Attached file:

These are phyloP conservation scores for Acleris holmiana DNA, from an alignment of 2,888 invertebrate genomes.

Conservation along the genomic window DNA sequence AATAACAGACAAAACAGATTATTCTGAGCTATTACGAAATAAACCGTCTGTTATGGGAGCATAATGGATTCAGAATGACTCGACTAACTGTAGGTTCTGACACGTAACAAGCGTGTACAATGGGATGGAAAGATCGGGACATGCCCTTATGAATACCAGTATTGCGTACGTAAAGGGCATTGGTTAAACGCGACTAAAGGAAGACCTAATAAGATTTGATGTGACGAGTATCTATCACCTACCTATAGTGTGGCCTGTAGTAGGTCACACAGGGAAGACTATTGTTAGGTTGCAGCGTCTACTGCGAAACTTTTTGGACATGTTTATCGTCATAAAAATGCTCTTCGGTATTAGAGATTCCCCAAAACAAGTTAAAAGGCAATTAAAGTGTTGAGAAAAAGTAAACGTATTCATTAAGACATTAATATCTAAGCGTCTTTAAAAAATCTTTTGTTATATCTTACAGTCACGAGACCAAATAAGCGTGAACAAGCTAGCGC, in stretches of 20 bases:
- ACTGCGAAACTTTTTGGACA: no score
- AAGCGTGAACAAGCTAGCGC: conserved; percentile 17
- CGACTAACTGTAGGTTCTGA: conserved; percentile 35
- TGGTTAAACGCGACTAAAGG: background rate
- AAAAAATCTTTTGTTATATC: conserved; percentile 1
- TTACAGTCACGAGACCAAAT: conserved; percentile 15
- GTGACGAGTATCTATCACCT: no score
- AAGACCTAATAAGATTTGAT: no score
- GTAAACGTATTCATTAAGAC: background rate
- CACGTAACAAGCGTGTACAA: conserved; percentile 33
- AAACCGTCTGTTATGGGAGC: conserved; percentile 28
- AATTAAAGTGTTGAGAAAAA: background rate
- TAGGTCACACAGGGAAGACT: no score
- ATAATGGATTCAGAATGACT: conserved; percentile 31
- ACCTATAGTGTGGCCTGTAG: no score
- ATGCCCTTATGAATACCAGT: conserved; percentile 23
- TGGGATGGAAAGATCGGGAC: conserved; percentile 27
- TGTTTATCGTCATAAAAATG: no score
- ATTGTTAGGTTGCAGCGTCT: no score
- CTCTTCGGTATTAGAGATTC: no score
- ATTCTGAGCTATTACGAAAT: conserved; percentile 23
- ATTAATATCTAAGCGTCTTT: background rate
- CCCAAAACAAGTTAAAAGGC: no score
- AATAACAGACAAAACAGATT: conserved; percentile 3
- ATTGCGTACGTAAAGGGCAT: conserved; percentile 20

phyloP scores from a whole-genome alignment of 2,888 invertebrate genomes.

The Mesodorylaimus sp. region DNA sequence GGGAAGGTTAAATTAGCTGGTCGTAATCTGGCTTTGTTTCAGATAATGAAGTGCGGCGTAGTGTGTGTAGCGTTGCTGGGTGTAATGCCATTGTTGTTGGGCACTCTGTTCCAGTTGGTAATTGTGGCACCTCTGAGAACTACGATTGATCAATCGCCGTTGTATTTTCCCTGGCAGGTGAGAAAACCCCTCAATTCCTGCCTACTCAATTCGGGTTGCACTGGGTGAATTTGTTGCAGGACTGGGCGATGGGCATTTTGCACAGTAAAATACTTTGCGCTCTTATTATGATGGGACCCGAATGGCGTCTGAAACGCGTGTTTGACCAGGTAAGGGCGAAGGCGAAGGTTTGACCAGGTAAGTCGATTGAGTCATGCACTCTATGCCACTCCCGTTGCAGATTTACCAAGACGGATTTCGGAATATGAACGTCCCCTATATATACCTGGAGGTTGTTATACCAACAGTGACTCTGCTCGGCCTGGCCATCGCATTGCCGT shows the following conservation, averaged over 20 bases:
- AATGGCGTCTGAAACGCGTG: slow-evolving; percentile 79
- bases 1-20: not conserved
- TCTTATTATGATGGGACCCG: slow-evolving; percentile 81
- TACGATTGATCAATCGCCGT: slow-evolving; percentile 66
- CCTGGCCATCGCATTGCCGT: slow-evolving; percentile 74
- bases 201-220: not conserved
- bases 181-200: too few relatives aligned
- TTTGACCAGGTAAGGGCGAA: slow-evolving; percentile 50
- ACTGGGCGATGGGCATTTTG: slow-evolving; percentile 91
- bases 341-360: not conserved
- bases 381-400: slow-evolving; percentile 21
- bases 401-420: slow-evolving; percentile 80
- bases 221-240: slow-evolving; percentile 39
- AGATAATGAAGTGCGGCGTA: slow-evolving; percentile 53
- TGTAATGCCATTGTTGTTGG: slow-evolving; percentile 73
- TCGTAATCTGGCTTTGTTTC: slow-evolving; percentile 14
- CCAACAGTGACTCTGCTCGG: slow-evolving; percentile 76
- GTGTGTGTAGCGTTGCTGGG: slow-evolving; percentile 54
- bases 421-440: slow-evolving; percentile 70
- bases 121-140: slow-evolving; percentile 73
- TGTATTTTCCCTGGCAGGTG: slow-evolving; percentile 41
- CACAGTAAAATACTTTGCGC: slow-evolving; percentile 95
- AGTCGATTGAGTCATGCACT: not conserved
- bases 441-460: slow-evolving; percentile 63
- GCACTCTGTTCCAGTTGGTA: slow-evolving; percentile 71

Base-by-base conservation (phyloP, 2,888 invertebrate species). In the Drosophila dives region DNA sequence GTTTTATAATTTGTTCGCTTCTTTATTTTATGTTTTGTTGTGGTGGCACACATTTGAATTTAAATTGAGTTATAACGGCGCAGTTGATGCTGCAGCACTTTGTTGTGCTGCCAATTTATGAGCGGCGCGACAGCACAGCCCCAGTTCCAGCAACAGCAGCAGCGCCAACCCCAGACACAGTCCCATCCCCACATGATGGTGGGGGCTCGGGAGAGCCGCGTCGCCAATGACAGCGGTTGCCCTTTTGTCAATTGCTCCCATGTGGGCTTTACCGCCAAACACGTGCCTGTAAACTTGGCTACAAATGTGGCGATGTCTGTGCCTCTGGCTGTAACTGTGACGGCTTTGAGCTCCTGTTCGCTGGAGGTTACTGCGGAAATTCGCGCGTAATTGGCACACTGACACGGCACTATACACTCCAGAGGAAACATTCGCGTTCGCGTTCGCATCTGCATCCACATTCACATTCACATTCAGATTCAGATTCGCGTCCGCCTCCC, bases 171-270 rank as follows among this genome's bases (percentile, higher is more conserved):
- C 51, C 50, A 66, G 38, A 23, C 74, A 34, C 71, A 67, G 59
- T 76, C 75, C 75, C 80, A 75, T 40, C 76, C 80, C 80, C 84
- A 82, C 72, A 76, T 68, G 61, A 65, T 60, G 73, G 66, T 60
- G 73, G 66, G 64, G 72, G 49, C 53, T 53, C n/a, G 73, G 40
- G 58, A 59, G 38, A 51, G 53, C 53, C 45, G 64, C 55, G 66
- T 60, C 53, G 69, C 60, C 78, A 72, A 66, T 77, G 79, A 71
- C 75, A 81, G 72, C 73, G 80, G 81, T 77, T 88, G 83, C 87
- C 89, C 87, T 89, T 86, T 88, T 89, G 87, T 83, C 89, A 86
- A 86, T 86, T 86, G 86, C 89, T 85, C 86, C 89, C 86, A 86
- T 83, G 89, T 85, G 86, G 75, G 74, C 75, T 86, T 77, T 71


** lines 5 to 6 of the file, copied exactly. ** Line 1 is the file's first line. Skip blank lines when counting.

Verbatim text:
- CGACTAACTGTAGGTTCTGA: conserved; percentile 35
- TGGTTAAACGCGACTAAAGG: background rate